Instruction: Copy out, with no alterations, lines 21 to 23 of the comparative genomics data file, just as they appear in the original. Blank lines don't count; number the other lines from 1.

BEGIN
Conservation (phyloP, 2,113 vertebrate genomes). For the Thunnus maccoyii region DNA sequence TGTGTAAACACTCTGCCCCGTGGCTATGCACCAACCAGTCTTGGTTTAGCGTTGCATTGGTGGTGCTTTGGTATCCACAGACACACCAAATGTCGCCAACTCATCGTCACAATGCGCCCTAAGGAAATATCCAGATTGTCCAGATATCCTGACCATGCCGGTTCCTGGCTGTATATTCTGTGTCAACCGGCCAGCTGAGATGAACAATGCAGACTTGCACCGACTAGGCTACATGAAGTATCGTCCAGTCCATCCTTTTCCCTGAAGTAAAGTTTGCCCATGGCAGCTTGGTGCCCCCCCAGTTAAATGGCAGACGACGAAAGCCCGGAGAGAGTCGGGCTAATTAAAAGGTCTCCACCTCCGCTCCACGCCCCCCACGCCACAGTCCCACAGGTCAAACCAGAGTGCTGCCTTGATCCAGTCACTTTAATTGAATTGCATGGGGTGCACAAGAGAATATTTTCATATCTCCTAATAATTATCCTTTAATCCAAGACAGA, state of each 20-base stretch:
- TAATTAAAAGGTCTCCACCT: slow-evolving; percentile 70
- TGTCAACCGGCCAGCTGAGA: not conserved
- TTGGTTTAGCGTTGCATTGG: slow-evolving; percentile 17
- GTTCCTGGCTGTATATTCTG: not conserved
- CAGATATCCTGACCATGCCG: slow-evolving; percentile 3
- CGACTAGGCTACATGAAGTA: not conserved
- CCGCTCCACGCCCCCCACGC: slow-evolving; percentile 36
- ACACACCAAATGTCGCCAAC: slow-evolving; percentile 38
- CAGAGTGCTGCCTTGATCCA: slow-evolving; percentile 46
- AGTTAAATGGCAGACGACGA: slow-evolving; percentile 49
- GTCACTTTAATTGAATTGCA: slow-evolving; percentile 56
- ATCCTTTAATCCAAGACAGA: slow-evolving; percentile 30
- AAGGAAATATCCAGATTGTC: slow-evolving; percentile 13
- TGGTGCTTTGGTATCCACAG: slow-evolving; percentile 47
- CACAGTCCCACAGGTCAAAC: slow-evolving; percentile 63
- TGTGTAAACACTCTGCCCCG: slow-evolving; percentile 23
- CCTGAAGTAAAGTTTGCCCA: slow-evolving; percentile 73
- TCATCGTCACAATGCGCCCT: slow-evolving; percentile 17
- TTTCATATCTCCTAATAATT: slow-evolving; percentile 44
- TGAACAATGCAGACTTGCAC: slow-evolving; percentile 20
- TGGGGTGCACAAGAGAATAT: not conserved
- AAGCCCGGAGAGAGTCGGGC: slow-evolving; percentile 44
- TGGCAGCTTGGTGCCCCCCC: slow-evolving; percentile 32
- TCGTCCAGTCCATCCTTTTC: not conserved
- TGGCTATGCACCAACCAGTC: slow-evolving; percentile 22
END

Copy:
- TGAACAATGCAGACTTGCAC: slow-evolving; percentile 20
- TGGGGTGCACAAGAGAATAT: not conserved
- AAGCCCGGAGAGAGTCGGGC: slow-evolving; percentile 44